Moving With Children

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We’ve been in our new old house now for about 2 weeks.

The week of the move things were crazy. I mean bat poop insane.

An example: We went to buy boxes/run errands as a family of 4, and decided to bring the poor lonely dog along. When we got home the baby, who hates the car, was screaming his head off, while D had just taken a giant dump. I manned her, while Merp manned the baby. An hour and a half later, D asked, “Where’s Henry?”

We had left him in the hot car, baking in the afternoon sun.

Thank GOD he’s okay, but wow. Not a good moment in our life as dog parents. We were so consumed with our human babies we completely forgot our fur one… ūüė¶

That incident about sums up the last few months in which I’ve been silent in this space.

BUT UGH… I had an entire post typed up, with more juicy details, that literally DISAPPEARED when I pushed publish. Maybe multi-taking has something to do with it?

Right now, a¬†high needs¬†fussy baby is writhing around on me in the carrier, a toddler is trying to climb the pantry to get to the treats, and my house looks like Box City barfed all over it. AND I have an Au pair (who is the best thing I have ever done in my entire life. Hands down. LOVE HER). Thank God for her, as she prepares our Blue Apron dinner, because without her help I’d have checked in to the psychiatric unit weeks ago. No joke.

God help the woman who spends her day alone with toddlers and babies with no assistance at all. This multiple kids thing is INTENSE. My husband and I agree that he is LUCKY to go to work. The job of the stay at home parent, with or without two extra hands, is by far the most challenging thing I have EVER done.

Two for the Show

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Last week, the light of my life turned two years old. Two!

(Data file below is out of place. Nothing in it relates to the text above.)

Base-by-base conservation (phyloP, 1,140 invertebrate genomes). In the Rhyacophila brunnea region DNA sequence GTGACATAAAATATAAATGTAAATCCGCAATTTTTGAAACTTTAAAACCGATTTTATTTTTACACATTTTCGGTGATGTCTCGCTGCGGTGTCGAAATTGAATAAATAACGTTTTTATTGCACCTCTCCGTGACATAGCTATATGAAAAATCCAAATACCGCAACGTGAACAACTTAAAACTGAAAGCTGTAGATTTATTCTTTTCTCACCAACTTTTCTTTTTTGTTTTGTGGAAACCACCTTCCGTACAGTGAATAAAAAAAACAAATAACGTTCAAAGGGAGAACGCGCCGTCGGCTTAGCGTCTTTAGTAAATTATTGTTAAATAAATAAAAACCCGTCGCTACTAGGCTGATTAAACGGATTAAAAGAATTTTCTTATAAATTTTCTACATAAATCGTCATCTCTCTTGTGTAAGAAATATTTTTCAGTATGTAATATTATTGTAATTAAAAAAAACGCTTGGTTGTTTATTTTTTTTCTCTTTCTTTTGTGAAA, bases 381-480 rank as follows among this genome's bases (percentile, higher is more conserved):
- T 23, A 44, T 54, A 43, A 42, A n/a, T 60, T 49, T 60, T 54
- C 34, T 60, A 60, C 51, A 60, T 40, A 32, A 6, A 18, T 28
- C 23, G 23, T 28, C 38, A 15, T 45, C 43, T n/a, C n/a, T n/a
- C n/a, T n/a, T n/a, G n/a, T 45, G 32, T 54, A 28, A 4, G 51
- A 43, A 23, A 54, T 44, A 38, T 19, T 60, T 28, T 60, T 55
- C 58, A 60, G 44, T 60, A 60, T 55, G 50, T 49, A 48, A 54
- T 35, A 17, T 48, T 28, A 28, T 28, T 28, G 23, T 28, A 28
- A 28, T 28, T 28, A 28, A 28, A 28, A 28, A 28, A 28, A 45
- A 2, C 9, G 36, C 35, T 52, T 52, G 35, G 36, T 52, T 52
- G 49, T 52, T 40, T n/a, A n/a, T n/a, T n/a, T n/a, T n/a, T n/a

If I wasn’t well acquainted with the tremendous mental, physical, and emotional growth of the last two years for her AND me, I am now.

Cradling her baby brother in my arms, while I watch her jump, twirl, attempt ballet poses, sing, and dance demonstrates the miracle of the human form quite beautifully. In just two years she’s transformed from a completely dependent infant into a little girl – a frustrating, brilliant, silly, sassy, active one at that.

Here’s a little bit more about D right now…

  • She still LOVES Thomas the Train and trains in general. She spent 15 minutes this morning watching real locomotives chugging through mountain scenery while I nursed her brother.
  • She is equal parts big girl and baby, wanting to put on her own shoes one minute, but to be rocked the next.
  • She is quite the singer. D dazzles us with¬†various renditions of “No More Monkeys Jumping on the Bed,” monkeys has been replaced with everything from babies to turtles¬†and then back to monkeys again. “Mama finger, mama finger where are you…” is another one and it gets stuck in all of our heads frequently so that we have to ban humming it and other children’s songs at the dinner table. “Twinkle Twinkle” had a good run, during which she’d have her father and I stand outside at dusk and sing it again and again, followed by her singing it again and again. The¬†mischievous monkeys, however, have been the favorite for the last two weeks now . She carries a phone, remote, or other similar shaped object around pretending to call the doctor, FOR HOURS.